It is known that the highest quality research is carried out with the involvement of the very people that stand to benefit most from its findings. This is why MQ has long been an advocate of collaborative research that champions the voices and involvement of people with lived and living experience of mental illnesses.
By including lived experience experts, or LEEs, in the design of studies, in the implementation of research and in sharing the findings, not only will scientists be asking the right questions of the right people, but the research itself can be carried out in a sensitive and compassionate way. This benefits everyone as it means that questions that address the real needs will be studied using appropriate methodologies. Therefore, participants in research will feel more involved, more empowered and the results will be interpreted in a more accurate and nuanced way.
This is why MQ is proud to be launching the MQ Lived Experience Experts (LEE) Network.
MQ LEE Network is a global community of people with lived experience of having and or caring for somebody with mental health conditions who are keen to contribute to designing, shaping, and delivering mental health research. The network is kept up to date through regular e-mail bulletins, with new opportunities for involvement in different research projects, examples of involvement, as well as training and networking opportunities, conferences, and webinars.
“It is an incredible experience to be involved in MQ Mental Health research projects.” Says Benny Prawira, founder of Into The Light in Indonesia.
“MQ’s commitment to inclusivity guarantees the active contribution of both lived experience experts and subject matter experts. I am sincerely grateful for the opportunity to collaborate with such distinguished experts, enabling me to engage in enlightening discussions and novel insights from the best of both worlds. MQ also takes considerable initiative in amplifying the voices and perspectives of traditionally marginalised groups within its global network of experts. This harmonious combination not only improves the quality of the research but also leads to a more holistic comprehension of mental health issues.”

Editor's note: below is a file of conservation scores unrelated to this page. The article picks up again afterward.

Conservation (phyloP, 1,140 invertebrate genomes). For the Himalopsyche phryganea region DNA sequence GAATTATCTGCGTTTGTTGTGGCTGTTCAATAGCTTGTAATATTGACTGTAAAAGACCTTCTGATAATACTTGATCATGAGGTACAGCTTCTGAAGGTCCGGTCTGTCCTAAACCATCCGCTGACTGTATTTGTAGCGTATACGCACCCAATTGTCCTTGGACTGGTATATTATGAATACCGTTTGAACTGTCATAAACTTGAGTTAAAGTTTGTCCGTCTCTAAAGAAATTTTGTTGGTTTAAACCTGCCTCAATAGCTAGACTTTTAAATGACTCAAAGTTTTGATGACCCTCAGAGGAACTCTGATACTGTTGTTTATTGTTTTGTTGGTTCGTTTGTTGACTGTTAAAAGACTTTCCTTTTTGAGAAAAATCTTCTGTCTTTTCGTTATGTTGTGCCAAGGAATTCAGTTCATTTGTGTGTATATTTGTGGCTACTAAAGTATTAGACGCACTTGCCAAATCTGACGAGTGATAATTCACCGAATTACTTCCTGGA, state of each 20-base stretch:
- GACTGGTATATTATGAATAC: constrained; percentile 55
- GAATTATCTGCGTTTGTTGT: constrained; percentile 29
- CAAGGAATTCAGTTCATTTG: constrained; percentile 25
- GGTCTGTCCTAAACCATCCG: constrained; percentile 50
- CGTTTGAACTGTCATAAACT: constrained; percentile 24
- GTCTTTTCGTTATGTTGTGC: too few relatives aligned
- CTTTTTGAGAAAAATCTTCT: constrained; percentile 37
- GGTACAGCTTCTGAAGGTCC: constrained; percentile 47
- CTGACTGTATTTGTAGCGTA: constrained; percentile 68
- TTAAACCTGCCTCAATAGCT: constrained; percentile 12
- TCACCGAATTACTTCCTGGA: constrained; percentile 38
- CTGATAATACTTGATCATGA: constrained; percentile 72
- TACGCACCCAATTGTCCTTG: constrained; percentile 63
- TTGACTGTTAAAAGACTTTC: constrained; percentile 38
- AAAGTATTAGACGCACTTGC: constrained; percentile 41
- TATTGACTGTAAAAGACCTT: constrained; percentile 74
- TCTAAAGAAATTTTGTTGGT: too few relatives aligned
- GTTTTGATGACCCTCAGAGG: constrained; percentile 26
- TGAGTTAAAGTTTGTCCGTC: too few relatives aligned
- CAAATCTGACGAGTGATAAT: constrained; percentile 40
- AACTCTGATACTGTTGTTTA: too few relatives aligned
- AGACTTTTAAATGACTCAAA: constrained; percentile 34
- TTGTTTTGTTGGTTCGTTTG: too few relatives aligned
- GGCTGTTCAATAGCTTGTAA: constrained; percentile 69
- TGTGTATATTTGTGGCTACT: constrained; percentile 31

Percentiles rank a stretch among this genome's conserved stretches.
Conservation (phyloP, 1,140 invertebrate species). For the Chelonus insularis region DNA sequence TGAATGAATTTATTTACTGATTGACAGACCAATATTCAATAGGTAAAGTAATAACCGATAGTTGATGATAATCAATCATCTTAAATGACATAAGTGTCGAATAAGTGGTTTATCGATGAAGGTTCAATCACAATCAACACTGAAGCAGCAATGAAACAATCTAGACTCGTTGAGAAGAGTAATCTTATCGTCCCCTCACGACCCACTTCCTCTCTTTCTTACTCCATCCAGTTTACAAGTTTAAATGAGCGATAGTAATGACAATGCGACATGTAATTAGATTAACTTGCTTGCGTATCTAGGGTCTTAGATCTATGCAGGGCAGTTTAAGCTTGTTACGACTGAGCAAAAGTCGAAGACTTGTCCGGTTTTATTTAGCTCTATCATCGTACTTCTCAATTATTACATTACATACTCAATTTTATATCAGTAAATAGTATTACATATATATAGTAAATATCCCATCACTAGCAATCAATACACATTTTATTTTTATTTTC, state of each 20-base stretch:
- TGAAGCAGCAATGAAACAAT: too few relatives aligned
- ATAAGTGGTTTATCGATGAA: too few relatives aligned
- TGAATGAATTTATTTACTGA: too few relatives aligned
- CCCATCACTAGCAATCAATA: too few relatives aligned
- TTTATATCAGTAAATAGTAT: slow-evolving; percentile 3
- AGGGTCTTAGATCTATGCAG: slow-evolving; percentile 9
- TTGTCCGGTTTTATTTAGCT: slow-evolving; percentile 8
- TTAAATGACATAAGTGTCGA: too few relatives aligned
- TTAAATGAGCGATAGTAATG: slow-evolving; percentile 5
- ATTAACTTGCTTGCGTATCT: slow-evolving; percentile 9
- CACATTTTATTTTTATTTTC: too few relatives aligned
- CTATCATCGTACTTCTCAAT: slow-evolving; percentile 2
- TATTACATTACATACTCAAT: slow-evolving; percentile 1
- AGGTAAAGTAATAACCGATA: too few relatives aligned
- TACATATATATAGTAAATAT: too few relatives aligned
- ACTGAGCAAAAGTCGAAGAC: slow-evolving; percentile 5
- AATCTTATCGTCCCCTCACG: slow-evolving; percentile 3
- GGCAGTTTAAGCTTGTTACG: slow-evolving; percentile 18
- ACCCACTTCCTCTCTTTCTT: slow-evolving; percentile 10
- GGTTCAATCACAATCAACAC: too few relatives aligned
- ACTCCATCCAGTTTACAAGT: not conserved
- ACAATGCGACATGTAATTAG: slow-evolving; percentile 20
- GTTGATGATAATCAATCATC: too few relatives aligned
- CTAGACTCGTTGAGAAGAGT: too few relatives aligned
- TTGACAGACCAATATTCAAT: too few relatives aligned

What do we mean by lived experience?
We consider anyone who has experience of living with a mental illness, either diagnosed or un-diagnosed, can be said to have ‘lived experience’ of mental illnesses. This includes the carers of people with mental illnesses.
‘Living experience’ is a phrase often used interchangeably with ‘Lived Experience’ and refers to someone with ongoing symptoms.
People with lived or living experience of mental illnesses have unique insights that they can share with scientists and researchers to help them focus research on what is most important and to carry out research in a compassionate way.
What will the MQ Lived Experience Experts (LEE) Network do?
MQ carries out and supports a wide range of research activities all around the world. Each project can benefit from the involvement of LEEs.
This involvement can include designing, carrying out, and/or disseminating outputs of a research study, alongside (or as part of) a research team.
Sometimes, it is about getting involved in designing a new programme of work, for instance, contributing to identifying research priorities, contributing to choosing the topics for new funding calls, or sitting on funding panels to decide how the applications should be evaluated, reviewing funding applications, or interviewing applicants.
It could also be about designing and delivering events, such as deciding on topics for a conference or workshop in mental health research, nominating speakers, giving a talk, or sitting on panel discussions.
Being involved in co-producing research is different to simply participating in it. Participating in research normally means you are a part of the study and might be answering questions or being interviewed by researchers. This LEE Network will be involved more in the design and delivery of the studies.
“As a Lived Experience Expert, I participated in a Focus Group discussion led by MQ on “Enhancing Mental Health Literacy: Fostering Mental Wellbeing and Combating Stigma.” Explains Kelvin Opiepie, Founder and Director of LEAD Community Foundation in Nigeria.
“I described challenges faced by individuals struggling with mental health issues in African communities and highlighted the importance of tailoring mental health interventions to cultural contexts. This involvement has been a transformative experience for me: it deepened my understanding of mental health, connected me with like-minded international experts including researchers, clinicians, and policy-makers, and equipped me with valuable knowledge and resources which helped me develop various mental health awareness programs within my organisation in Nigeria.”
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